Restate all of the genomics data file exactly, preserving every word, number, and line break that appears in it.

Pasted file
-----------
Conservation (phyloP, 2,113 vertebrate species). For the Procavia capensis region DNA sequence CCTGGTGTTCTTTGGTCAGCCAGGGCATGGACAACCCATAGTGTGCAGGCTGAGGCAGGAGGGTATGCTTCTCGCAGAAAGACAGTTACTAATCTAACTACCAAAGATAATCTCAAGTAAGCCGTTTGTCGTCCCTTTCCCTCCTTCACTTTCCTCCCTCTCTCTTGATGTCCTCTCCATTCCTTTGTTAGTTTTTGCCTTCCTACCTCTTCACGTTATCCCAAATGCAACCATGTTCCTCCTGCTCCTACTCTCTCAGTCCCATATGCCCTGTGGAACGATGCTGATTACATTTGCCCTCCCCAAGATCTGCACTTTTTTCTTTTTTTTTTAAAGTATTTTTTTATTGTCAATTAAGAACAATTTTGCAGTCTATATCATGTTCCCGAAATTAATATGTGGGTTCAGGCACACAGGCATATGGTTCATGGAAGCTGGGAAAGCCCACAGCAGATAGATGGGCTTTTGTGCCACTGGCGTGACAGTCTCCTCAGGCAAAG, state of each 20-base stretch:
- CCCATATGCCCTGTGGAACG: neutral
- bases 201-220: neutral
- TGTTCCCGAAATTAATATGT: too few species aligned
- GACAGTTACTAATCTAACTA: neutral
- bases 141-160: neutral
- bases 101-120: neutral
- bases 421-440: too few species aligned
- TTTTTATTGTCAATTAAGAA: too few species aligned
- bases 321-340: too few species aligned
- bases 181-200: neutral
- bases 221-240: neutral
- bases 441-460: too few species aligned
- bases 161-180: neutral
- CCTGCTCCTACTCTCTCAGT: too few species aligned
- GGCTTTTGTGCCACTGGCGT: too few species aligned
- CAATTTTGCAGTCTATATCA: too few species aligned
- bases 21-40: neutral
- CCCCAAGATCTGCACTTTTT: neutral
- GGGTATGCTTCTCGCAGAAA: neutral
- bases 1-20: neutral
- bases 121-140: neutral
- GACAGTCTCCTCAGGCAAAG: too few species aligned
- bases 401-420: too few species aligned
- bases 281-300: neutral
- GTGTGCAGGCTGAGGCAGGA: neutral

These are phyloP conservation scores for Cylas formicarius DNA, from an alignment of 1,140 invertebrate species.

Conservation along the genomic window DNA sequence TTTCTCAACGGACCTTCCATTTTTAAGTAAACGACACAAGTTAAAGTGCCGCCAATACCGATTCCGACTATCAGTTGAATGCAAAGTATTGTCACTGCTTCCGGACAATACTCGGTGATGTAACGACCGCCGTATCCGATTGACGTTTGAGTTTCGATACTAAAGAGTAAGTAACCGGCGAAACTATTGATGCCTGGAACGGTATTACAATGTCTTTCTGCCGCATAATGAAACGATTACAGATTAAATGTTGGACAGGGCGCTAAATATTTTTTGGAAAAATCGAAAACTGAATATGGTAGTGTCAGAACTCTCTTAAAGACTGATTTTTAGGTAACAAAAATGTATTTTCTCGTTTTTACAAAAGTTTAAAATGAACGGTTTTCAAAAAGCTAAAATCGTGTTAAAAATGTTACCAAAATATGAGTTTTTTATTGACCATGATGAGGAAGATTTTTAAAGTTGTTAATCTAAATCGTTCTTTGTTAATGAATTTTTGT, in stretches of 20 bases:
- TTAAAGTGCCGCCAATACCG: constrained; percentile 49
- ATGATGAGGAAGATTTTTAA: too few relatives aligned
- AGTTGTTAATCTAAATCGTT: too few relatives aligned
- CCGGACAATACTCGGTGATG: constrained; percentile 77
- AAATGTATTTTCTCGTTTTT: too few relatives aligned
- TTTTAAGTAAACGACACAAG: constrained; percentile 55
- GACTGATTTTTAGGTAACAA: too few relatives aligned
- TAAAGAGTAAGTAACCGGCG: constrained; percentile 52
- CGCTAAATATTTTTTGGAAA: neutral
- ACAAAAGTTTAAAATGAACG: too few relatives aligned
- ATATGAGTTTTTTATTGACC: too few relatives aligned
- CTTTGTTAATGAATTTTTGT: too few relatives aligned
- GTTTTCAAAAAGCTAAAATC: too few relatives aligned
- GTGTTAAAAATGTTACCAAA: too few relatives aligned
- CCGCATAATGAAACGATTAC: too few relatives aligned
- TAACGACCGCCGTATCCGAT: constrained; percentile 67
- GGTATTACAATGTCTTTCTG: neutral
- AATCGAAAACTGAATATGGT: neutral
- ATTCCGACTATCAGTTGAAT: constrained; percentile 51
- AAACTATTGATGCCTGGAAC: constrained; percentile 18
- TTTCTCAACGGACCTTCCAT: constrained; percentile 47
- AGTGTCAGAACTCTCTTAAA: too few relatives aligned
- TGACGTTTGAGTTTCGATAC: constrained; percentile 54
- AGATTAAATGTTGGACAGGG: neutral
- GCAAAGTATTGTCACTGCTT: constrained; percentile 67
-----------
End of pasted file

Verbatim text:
Conservation (phyloP, 2,113 vertebrate species). For the Procavia capensis region DNA sequence CCTGGTGTTCTTTGGTCAGCCAGGGCATGGACAACCCATAGTGTGCAGGCTGAGGCAGGAGGGTATGCTTCTCGCAGAAAGACAGTTACTAATCTAACTACCAAAGATAATCTCAAGTAAGCCGTTTGTCGTCCCTTTCCCTCCTTCACTTTCCTCCCTCTCTCTTGATGTCCTCTCCATTCCTTTGTTAGTTTTTGCCTTCCTACCTCTTCACGTTATCCCAAATGCAACCATGTTCCTCCTGCTCCTACTCTCTCAGTCCCATATGCCCTGTGGAACGATGCTGATTACATTTGCCCTCCCCAAGATCTGCACTTTTTTCTTTTTTTTTTAAAGTATTTTTTTATTGTCAATTAAGAACAATTTTGCAGTCTATATCATGTTCCCGAAATTAATATGTGGGTTCAGGCACACAGGCATATGGTTCATGGAAGCTGGGAAAGCCCACAGCAGATAGATGGGCTTTTGTGCCACTGGCGTGACAGTCTCCTCAGGCAAAG, state of each 20-base stretch:
- CCCATATGCCCTGTGGAACG: neutral
- bases 201-220: neutral
- TGTTCCCGAAATTAATATGT: too few species aligned
- GACAGTTACTAATCTAACTA: neutral
- bases 141-160: neutral
- bases 101-120: neutral
- bases 421-440: too few species aligned
- TTTTTATTGTCAATTAAGAA: too few species aligned
- bases 321-340: too few species aligned
- bases 181-200: neutral
- bases 221-240: neutral
- bases 441-460: too few species aligned
- bases 161-180: neutral
- CCTGCTCCTACTCTCTCAGT: too few species aligned
- GGCTTTTGTGCCACTGGCGT: too few species aligned
- CAATTTTGCAGTCTATATCA: too few species aligned
- bases 21-40: neutral
- CCCCAAGATCTGCACTTTTT: neutral
- GGGTATGCTTCTCGCAGAAA: neutral
- bases 1-20: neutral
- bases 121-140: neutral
- GACAGTCTCCTCAGGCAAAG: too few species aligned
- bases 401-420: too few species aligned
- bases 281-300: neutral
- GTGTGCAGGCTGAGGCAGGA: neutral

These are phyloP conservation scores for Cylas formicarius DNA, from an alignment of 1,140 invertebrate species.

Conservation along the genomic window DNA sequence TTTCTCAACGGACCTTCCATTTTTAAGTAAACGACACAAGTTAAAGTGCCGCCAATACCGATTCCGACTATCAGTTGAATGCAAAGTATTGTCACTGCTTCCGGACAATACTCGGTGATGTAACGACCGCCGTATCCGATTGACGTTTGAGTTTCGATACTAAAGAGTAAGTAACCGGCGAAACTATTGATGCCTGGAACGGTATTACAATGTCTTTCTGCCGCATAATGAAACGATTACAGATTAAATGTTGGACAGGGCGCTAAATATTTTTTGGAAAAATCGAAAACTGAATATGGTAGTGTCAGAACTCTCTTAAAGACTGATTTTTAGGTAACAAAAATGTATTTTCTCGTTTTTACAAAAGTTTAAAATGAACGGTTTTCAAAAAGCTAAAATCGTGTTAAAAATGTTACCAAAATATGAGTTTTTTATTGACCATGATGAGGAAGATTTTTAAAGTTGTTAATCTAAATCGTTCTTTGTTAATGAATTTTTGT, in stretches of 20 bases:
- TTAAAGTGCCGCCAATACCG: constrained; percentile 49
- ATGATGAGGAAGATTTTTAA: too few relatives aligned
- AGTTGTTAATCTAAATCGTT: too few relatives aligned
- CCGGACAATACTCGGTGATG: constrained; percentile 77
- AAATGTATTTTCTCGTTTTT: too few relatives aligned
- TTTTAAGTAAACGACACAAG: constrained; percentile 55
- GACTGATTTTTAGGTAACAA: too few relatives aligned
- TAAAGAGTAAGTAACCGGCG: constrained; percentile 52
- CGCTAAATATTTTTTGGAAA: neutral
- ACAAAAGTTTAAAATGAACG: too few relatives aligned
- ATATGAGTTTTTTATTGACC: too few relatives aligned
- CTTTGTTAATGAATTTTTGT: too few relatives aligned
- GTTTTCAAAAAGCTAAAATC: too few relatives aligned
- GTGTTAAAAATGTTACCAAA: too few relatives aligned
- CCGCATAATGAAACGATTAC: too few relatives aligned
- TAACGACCGCCGTATCCGAT: constrained; percentile 67
- GGTATTACAATGTCTTTCTG: neutral
- AATCGAAAACTGAATATGGT: neutral
- ATTCCGACTATCAGTTGAAT: constrained; percentile 51
- AAACTATTGATGCCTGGAAC: constrained; percentile 18
- TTTCTCAACGGACCTTCCAT: constrained; percentile 47
- AGTGTCAGAACTCTCTTAAA: too few relatives aligned
- TGACGTTTGAGTTTCGATAC: constrained; percentile 54
- AGATTAAATGTTGGACAGGG: neutral
- GCAAAGTATTGTCACTGCTT: constrained; percentile 67